And, suddenly, Cycle Oregon feels doable and fun!  With gears, I can enjoy day 2 (84 miles, 7400') and really absorb Wallawa Lake and the old Nez Perce summer camp, our campsite.  Hopefully, I can visit Chief Joseph's grave-site at the other end of the lake.  My first Cycle Oregon, we had the option on day one to ride to the grave-site.  I learned that that their summer camp was at the other end of the lake, 6 miles south.  I rode it just to see it and have wanted to revisit it with Cycle Oregon ever since.  3 years ago, we were supposed to spend our rest day there but a fire changed our plans.

And it's off to the massage and bed.  Goodnight!

Ben
Cosmic Kid

Posts:2457

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08/29/2018 09:14 AM
There is nothing better than the feeling of coming into "good legs" right as a big event approaches.

I will admit, though that idea of doing Cycle Oregon on a fixie strikes me as certifiable!

Thanks for the heads up on the light....I am out in Denver and when I got here, one of the tabs for the Go Pro style mount on my Garmin light had snapped when it was in my suitcase (don't ask me how...luckily they are warrantying it). I also ordered a Light & Motion 850 lumen light from Steep & Cheap as a backup, but I may just return that now and snag that NiteRider Lumina. 1100 Lumens sounds quite nice!

Saturday AM, I rode form downtown Denver to Golden and then up Lookout Mtn....Lookout was my old go-to ride when I lived in Arvada, so it was great to ride it again.

Yesterday, I did a big group ride (Meridian) in South Denver that I used to do back in the day....about a 2+ mile circuit with a couple of nice rollers in it...ride lasts about an hour and there are some really fast guys there...current and ex-pros and other really strong regional guys. Had to ride down to Meridian from downtown, which was about 25 miles. Met an old buddy about halfway there and we rode together the rest of the way. Noodled around for a few extra miles once there, met up with another old buddy and the ride started. Note to self - having the best legs of your life does NOT give your permission to ride at the front of a group like that at elevation. Was doing WAY too much work at the beginning of the ride...came up to one of the rollers and I started looking for a wheel to get on..."WTF?!?!? Why can't I recover and get on a wheel?!?!?!" Uh-oh....got dropped and had to sit out a lap. Foook. After that, I had to keep reminding myself not to get near the front, or even move up too close in case it came down to me to close a gap. If I went anaerobic, I simply couldn't recover from the effort, but I could ride the wheels, no problem.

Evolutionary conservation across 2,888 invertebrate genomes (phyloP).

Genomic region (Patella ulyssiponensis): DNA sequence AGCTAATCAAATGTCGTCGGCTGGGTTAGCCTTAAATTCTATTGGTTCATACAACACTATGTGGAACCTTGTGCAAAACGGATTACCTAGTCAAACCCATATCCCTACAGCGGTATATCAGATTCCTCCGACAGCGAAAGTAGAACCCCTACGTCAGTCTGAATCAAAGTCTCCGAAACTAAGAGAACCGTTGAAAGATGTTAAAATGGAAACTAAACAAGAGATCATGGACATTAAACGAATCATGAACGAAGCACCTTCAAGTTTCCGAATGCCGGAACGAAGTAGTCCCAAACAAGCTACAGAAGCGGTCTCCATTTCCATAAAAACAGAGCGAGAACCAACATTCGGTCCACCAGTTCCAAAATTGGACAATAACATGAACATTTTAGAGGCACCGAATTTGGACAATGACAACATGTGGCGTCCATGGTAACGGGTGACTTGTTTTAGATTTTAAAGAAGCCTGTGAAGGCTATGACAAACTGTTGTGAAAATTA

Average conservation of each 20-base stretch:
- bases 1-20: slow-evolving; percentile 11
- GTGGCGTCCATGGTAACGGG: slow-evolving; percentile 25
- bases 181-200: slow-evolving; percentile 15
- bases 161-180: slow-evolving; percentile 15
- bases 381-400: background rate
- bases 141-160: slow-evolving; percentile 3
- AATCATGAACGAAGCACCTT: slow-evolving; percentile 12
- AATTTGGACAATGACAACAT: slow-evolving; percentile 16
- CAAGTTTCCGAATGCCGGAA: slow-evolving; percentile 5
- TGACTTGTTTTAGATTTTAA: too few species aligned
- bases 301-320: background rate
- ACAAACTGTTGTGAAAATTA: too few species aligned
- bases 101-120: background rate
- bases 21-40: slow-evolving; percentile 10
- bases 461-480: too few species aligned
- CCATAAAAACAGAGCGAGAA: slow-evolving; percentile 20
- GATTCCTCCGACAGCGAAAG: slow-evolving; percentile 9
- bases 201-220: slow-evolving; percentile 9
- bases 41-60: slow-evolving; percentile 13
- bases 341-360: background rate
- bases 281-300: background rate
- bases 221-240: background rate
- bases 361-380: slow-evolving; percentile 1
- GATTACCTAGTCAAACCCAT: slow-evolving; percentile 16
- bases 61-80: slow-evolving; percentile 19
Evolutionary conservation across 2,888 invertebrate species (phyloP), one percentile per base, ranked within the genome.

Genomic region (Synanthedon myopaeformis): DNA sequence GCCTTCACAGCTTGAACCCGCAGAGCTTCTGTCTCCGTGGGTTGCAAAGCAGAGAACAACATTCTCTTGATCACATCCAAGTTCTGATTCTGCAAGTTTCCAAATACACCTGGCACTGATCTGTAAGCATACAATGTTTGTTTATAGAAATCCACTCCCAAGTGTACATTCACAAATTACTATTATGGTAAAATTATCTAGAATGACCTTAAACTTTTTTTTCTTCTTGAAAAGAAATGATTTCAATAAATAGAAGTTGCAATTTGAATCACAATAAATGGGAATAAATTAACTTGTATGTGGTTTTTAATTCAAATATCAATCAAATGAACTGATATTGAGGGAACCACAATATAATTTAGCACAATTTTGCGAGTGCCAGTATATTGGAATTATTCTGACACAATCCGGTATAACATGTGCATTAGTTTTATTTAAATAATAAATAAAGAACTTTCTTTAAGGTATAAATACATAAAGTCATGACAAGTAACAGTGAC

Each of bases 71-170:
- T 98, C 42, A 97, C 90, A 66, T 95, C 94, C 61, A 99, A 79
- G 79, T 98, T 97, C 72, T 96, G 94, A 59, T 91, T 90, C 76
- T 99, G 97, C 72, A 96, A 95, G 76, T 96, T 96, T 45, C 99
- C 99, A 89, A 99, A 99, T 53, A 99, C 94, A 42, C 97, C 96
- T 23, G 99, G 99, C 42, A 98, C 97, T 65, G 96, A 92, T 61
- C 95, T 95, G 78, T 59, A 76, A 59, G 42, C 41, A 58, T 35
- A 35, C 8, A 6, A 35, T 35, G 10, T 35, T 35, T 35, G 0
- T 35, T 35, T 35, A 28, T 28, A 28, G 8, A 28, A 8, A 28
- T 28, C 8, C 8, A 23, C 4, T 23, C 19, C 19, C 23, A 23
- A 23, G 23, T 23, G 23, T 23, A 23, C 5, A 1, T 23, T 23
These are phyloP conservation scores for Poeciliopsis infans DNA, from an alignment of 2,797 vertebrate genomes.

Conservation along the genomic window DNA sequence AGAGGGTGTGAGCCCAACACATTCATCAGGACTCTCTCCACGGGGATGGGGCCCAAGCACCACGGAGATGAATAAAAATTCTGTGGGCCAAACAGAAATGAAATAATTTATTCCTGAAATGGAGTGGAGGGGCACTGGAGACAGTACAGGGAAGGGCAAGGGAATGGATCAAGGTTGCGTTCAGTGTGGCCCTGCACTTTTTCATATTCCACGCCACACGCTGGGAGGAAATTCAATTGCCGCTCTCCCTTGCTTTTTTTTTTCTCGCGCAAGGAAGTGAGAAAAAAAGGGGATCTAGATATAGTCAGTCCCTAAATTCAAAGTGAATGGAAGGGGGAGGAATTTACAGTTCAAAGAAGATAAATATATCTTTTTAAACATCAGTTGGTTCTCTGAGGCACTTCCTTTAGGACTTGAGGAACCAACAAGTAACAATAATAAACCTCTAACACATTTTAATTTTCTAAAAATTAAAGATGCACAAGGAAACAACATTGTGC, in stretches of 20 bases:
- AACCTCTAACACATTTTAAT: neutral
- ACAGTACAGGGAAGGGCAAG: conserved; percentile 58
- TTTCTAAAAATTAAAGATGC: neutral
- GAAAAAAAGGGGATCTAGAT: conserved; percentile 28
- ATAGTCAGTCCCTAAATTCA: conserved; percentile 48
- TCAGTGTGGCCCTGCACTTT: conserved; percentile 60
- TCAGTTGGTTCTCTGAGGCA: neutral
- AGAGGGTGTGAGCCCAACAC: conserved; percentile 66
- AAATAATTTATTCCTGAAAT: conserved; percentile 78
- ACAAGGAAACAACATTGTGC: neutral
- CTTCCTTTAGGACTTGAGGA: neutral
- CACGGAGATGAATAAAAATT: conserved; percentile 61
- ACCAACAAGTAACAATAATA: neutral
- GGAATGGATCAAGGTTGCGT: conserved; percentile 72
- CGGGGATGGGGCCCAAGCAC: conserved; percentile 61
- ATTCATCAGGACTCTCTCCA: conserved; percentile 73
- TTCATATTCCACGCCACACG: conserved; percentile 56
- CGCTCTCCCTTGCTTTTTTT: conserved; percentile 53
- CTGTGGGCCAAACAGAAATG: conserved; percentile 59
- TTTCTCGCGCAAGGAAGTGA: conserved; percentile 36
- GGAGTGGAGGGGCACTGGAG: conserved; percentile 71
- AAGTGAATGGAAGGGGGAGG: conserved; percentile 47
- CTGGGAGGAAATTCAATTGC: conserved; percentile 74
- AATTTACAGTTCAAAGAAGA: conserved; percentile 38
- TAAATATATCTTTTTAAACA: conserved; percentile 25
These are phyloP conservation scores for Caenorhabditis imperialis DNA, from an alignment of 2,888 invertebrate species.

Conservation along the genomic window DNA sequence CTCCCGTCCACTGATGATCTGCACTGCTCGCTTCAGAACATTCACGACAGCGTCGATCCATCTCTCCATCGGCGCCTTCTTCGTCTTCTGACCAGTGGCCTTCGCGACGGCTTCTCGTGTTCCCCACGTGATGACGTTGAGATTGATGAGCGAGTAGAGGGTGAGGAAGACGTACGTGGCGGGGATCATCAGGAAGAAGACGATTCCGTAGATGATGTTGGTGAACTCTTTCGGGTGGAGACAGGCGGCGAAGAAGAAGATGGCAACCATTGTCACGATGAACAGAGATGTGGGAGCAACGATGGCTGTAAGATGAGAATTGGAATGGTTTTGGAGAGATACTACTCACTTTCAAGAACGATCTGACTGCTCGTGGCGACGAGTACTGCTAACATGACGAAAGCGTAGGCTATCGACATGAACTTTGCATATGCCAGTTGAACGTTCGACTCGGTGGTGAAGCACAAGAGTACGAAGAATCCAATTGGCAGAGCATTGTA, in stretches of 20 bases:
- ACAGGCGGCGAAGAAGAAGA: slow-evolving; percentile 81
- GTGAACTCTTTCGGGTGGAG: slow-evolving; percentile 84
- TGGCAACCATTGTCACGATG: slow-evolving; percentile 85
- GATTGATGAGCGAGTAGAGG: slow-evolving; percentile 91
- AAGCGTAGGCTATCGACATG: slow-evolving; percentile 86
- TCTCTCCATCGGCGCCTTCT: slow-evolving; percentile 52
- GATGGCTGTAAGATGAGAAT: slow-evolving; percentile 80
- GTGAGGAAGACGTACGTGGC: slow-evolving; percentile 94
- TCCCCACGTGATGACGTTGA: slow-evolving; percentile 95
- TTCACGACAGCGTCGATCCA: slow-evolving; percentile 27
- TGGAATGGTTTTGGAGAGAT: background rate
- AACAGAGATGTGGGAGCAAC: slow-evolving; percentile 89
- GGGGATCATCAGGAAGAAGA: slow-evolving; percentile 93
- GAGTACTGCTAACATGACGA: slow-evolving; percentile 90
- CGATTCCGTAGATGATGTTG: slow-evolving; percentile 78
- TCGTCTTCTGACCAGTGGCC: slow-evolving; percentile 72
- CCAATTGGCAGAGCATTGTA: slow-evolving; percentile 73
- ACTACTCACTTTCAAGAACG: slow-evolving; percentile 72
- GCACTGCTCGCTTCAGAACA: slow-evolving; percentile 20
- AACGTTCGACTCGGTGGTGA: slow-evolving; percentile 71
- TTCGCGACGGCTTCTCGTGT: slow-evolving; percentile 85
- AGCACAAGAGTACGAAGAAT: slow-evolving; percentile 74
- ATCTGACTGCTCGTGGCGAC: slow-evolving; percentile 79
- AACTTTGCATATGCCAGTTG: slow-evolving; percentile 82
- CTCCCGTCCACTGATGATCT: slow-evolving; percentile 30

After the ride, I rode back to Denver, but detoured slightly through my stomping grounds around Cherry Creek Reservoir. BY the time I got back to my hotel, I racked up 79 miles. and my legs were pretty well toasted! A good ride.....I hadn't done Meridian in 20 years and it was awesome to be back!
Just say "NO!" to WCP!!!!
79pmooney

Posts:1959

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08/29/2018 11:48 AM
CK, this year I am not riding CO fixed. I"m riding my "good bike", the fully geared TiCycles. (Triple, 53-42-28, my favorite rings and a 12-23 9-speed. There will be two days with gravel options. Day i with easy, small gravel and Day 3 with big, gnarly gravel. (It is to an overlook of Hell's Canyon. I'm going.) For that I'll bring my big Paselas and the 25 and 28 tooth cogs.